This is not the first time that UCSC has kicked off a militant struggle, and reflecting on the longer history of campus struggle, as some have begun to do, can help us understand the possibilities of the COLA campaign and wildcat strikes more generally. A decade ago, on September 24, 2009, with the 2008 financial crisis still churning, thousands of students, workers, and faculty across the University of California system walked out to protest the university administration’s plans for major tuition hikes, layoffs, and budget cuts. Later that evening, students at UCSC took over the Graduate Student Commons, setting in motion a weeklong occupation and effectively inspiring a wave of building occupations at campuses across California in the months that followed. Under banners reading “RAISE HELL, NOT COSTS” and “WE ARE THE CRISIS,” occupiers organized marches, walkouts, and pickets, held assemblies, and hosted massive electro dance parties.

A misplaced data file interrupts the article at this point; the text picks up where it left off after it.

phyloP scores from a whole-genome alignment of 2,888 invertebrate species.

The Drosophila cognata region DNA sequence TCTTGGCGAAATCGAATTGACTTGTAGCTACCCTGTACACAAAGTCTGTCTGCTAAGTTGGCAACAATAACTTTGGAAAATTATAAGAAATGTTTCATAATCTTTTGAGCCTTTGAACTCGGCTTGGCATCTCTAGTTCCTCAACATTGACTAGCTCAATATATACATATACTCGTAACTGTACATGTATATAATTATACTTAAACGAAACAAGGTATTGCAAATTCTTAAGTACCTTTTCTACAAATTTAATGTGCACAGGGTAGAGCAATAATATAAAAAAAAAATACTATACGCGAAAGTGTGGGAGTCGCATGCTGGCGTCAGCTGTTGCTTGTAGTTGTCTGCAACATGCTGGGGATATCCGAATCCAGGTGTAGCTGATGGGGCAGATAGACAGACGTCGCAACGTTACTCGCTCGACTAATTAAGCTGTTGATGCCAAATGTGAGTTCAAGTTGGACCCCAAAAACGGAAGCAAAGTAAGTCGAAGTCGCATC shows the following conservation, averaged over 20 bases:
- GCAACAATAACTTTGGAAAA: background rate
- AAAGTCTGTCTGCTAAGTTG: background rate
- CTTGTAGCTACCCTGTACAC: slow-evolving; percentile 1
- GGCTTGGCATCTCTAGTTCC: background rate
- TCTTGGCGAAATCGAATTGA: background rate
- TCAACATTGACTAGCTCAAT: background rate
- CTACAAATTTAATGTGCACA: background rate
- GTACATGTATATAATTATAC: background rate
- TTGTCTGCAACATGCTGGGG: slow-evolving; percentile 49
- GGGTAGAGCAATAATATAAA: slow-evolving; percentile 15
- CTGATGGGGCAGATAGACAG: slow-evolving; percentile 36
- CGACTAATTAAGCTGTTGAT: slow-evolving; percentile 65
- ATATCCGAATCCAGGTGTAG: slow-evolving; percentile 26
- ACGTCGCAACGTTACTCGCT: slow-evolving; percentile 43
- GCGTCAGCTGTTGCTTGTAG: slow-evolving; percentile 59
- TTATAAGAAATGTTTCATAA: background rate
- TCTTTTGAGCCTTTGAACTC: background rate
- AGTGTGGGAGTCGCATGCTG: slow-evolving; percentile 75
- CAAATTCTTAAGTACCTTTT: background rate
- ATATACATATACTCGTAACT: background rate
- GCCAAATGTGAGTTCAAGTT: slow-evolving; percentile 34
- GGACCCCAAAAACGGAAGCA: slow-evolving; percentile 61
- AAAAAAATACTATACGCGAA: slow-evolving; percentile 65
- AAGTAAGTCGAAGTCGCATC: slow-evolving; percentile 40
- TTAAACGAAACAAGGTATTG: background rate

With maximalist slogans such as “Occupy Everything, Demand Nothing!” the 2009-10 student movement popularized the tactic of occupation and generated a new sensibility about the politics of demands, an attitude generalized during the Occupy movement, which kicked off two years later. Far from some idealist attachment to purity, this politics was grounded in a careful response to the political and economic moment, in particular the 2008 financial crisis, to which the UC administration responded by declaring a “state of financial emergency” and giving itself “emergency powers” to impose austerity (with the assistance of riot cops). But it also responded to the general trend of stagnant economic growth which had held since the 1970s, and whose bills were finally coming due. In this context, it was harder and harder for workers to make gains on the job, and more and more people were finding themselves unemployedc and underemployed. Likewise, with a shrinking tax base, the state was less able to fund the kinds of welfare programs and public goods, such as universities, that had been won during earlier struggles. As a result, demands were unlikely to yield results. Struggles against tuition and debt called not for the impossible but for the necessary: forms of life, study, and struggle unconstrained by debt and onerous tuition.